How Newbies Codebreak

Saturday, February 8, 2014 · 6 min read

Special thanks to Tim, Nathan, and the Water Bottle Stealer (you know who you are). I probably wouldn't have gotten close to a solution without you guys.

So I'm overdue for a post. Not my fault: school's keeping me busy. In fact, it's keeping me very busy. On Friday night I had to crack a cipher for a competition. It's not a very exciting feat, but it was the most fun I have had in ages, and it offers a nice glance into how people think about problems.

If you liked this, you'll love Simon Singh's The Code Book, which is a rather nice introduction to cryptography that has a whole bunch of awesome true stories about historical top-secret codebreaking feats. This sentence was totally not sponsored by Simon.

Our ciphertext looked like this:

"25112311'15 525422 24 142112'22 222524127
52123715: 412 11121122113241 15315221113 2225422 5415 621212141114 2412 222511
152417221111122225 11112222233 41214 4122122251123 2225422 5415 621212141114
2412 222511 12241211221111122225 11112222233. 24'13 2224231114 216 22252415
142415121515242112 216 14162422426241513 41214 1521124426241513; 511 2624811
2412 222511 2251112223-624231522 11112222233; 511 12111114 412 11121122113241
15315221113 2225422 25415 14111321123413 415 242215 2121411231624121224121815
41214 412 112225241426 1211411." -132412541126 1321212311

Ugh. We were told that it's a substitution cipher, with A-Z represented by 1-26 in some order. The standard way to solve these is frequency analysis: we look at the percentage of each coded letter. For example, if 12 shows up 8% of the time, it's probably a more common letter like e or a as opposed to x. Cryptographers have tables of letter frequencies in various languages, so this is easy stuff.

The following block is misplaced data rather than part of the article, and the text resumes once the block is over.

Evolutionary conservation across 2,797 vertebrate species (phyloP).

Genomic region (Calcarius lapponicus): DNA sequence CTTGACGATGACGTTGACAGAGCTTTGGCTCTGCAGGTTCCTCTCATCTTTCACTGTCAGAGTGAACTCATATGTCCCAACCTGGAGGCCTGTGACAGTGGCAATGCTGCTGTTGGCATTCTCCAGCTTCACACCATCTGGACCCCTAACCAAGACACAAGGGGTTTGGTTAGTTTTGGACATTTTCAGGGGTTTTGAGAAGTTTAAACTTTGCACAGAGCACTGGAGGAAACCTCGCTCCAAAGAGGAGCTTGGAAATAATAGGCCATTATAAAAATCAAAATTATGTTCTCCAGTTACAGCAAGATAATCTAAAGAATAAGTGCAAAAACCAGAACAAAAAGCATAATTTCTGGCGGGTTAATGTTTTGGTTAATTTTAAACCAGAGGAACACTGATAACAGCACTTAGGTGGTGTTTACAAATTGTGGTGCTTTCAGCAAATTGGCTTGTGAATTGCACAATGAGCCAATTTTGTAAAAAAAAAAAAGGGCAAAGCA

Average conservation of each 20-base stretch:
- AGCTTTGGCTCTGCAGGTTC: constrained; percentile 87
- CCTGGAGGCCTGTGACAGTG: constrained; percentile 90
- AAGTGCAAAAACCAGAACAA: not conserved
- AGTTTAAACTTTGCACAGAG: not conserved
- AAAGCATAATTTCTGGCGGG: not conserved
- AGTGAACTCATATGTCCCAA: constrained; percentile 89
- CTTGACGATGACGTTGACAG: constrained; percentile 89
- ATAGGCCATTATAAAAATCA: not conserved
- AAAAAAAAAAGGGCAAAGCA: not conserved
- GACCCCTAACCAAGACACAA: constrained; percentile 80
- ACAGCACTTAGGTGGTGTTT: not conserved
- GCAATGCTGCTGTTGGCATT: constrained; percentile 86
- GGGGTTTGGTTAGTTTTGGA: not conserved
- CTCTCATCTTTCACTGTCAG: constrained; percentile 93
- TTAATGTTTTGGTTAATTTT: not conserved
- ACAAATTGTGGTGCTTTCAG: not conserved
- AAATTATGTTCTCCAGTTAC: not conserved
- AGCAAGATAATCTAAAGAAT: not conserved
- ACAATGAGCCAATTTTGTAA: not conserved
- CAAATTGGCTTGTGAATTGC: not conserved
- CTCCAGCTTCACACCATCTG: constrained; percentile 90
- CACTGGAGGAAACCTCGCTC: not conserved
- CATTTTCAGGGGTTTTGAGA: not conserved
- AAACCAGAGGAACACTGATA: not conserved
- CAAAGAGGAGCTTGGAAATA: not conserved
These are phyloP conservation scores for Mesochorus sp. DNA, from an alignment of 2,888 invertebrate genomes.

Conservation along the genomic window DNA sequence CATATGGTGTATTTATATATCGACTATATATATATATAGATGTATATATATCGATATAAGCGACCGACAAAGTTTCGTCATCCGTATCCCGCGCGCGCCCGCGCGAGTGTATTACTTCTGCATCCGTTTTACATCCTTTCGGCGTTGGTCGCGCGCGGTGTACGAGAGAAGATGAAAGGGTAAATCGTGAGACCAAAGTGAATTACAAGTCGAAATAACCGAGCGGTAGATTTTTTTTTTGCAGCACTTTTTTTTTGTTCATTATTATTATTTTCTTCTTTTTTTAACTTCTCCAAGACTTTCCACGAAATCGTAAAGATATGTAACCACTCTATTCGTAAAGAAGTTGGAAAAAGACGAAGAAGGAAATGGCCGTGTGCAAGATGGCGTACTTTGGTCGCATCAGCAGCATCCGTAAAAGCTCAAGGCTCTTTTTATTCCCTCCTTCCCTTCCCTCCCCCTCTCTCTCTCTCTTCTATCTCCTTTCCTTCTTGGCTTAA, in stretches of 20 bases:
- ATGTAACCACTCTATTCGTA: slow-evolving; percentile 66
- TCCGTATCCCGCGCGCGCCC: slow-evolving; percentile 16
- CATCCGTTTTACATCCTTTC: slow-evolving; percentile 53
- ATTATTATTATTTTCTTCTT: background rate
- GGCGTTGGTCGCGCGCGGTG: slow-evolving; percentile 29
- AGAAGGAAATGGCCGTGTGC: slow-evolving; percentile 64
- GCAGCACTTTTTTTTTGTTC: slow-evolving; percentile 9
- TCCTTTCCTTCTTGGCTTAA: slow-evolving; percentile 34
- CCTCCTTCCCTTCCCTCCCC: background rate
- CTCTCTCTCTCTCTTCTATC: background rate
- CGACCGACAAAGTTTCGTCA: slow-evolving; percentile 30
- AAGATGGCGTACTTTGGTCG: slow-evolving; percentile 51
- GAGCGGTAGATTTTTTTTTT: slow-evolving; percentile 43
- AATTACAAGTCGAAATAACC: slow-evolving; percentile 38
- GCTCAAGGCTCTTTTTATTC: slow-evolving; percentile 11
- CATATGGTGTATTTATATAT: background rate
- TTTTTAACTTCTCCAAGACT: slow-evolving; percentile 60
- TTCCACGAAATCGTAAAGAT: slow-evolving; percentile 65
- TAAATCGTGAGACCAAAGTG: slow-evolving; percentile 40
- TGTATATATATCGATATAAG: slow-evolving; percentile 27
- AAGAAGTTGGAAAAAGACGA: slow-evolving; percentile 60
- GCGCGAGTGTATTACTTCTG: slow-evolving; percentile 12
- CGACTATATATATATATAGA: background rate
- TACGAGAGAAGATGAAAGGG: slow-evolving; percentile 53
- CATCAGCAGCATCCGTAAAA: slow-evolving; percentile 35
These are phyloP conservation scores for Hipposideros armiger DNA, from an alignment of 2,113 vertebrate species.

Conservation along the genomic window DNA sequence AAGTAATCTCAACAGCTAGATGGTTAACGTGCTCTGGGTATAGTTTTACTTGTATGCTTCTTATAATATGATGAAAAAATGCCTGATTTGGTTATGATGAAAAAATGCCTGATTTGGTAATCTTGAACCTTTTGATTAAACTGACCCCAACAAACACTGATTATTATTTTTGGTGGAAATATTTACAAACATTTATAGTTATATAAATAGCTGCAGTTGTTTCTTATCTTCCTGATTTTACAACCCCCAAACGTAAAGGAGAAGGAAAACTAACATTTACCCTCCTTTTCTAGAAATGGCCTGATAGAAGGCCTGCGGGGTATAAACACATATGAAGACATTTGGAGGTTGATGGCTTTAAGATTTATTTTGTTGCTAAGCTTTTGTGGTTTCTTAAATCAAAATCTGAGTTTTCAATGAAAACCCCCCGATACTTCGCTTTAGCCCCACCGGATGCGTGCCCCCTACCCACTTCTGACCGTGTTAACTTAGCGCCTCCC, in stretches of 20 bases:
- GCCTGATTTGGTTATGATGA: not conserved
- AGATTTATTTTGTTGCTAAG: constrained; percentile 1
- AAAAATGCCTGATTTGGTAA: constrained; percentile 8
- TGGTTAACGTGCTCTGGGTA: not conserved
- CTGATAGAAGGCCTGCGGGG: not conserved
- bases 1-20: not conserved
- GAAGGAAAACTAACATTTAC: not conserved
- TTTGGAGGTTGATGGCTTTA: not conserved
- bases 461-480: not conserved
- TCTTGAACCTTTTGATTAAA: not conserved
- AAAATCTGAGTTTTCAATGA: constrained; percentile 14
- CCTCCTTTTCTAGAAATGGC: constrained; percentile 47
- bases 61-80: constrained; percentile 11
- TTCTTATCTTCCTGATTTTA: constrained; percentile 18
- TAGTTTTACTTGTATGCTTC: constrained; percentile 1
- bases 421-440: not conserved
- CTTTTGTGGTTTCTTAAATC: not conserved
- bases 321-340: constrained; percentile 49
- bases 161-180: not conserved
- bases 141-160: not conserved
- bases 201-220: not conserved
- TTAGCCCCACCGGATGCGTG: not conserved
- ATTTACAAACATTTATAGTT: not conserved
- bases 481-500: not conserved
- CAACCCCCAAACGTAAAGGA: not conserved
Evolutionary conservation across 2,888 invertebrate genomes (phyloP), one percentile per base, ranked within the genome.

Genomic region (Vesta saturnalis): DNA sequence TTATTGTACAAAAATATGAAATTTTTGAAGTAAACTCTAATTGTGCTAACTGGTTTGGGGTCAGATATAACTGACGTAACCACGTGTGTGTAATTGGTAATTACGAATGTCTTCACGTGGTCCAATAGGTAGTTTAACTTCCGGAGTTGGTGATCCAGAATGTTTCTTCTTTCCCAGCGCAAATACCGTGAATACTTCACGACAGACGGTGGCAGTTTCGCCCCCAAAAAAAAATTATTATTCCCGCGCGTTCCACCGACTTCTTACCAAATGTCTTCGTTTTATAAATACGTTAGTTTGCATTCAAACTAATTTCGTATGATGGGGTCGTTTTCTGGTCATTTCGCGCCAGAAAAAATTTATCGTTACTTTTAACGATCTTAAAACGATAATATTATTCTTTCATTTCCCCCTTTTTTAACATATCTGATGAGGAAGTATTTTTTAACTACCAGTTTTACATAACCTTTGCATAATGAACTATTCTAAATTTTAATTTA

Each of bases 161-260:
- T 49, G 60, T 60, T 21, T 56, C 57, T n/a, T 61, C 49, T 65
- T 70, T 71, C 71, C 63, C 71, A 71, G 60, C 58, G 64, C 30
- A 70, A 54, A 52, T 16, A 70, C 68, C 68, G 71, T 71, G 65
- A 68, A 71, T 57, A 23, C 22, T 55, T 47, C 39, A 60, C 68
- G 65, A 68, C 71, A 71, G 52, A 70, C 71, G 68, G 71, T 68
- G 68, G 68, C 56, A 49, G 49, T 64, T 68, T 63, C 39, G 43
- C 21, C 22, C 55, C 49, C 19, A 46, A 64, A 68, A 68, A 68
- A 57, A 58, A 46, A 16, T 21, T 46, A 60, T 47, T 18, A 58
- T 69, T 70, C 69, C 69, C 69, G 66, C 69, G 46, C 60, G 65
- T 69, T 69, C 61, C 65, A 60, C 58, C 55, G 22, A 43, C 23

Before you read on, take a moment to see if you can get anywhere with it. Make some intelligent guesses and see if you can make any progress.

(Back so quick? Go back give it a real try!)

Did you see the problem? Our cipher is much tougher than frequency analysis, because we don't have any delimiters between encrypted letters. So 112 could be any of 1-1-2, 11-2, 1-12. That's a big problem: it makes words ambiguous. Even the intended recipient of the encrypted message doesn't know the way the word is broken up for sure, he needs some trial and error (but with the key and a reasonable English vocabulary, it's relatively easy).

(Mathematical aside: If you have a string of length ($l$), how many ways can you break it up into a series 2 or 1 digit numbers? The answer is, believe it or not, the lth Fibonacci number. The proof is simple: given a string, we can chomp off the first digit and break up the rest in ($f(l-1)$) ways, or chomp off the first 2 digits and break up the rest in ($f(l-2)$) ways. So the total is ($f(l) = f(l-1) + f(l-2)$), which is Fibonacci.)

Anyway, Tim ended up writing a nice little Python program that breaks up words into a list of numbers (it turns out we can eliminate quite a few, because the two-digit numbers have to be 26 or lower). That was exciting, though the huge outputs were slightly disturbing. So it was possible to brute-force it: we generate all possible breaking-ups, then try all possible keys, and then use a large list of words to see if things make sense. (For those of you that don't know, on UNIX systems /usr/share/dict/words contains a very handy list of English words you can grep in).

It turns out, the number of possibilities to try is big. None of us owned a supercomputer, and we didn't have a couple billion years to spare to spare. But we did have some hints. We had a bunch of words that ended with apostrophes: 25112311'15, 142112'22, and 24'13. We started with some initial guessing. The first one looked too long to be a contraction, so it could be a possessive. So perhaps 15 is s. 22 could be t, because of contractions like don't or can't. The last one has a bunch of choices. However, we saw 24 exist on its own at the beginning of the first sentence. This is helpful because it could be a word like I which is both a letter and a word. (We knew none of this for sure: 24 could very well have meant it or is). So we conjectured that 13 is m, to form I'm. We had other clues, too, but nothing too definitive. The guesses above seemed mutually consistent, but we didn't have any solid proof. For example, looking at words like 412 and 413, we guessed 4 was a, because a lot of short words begin with a.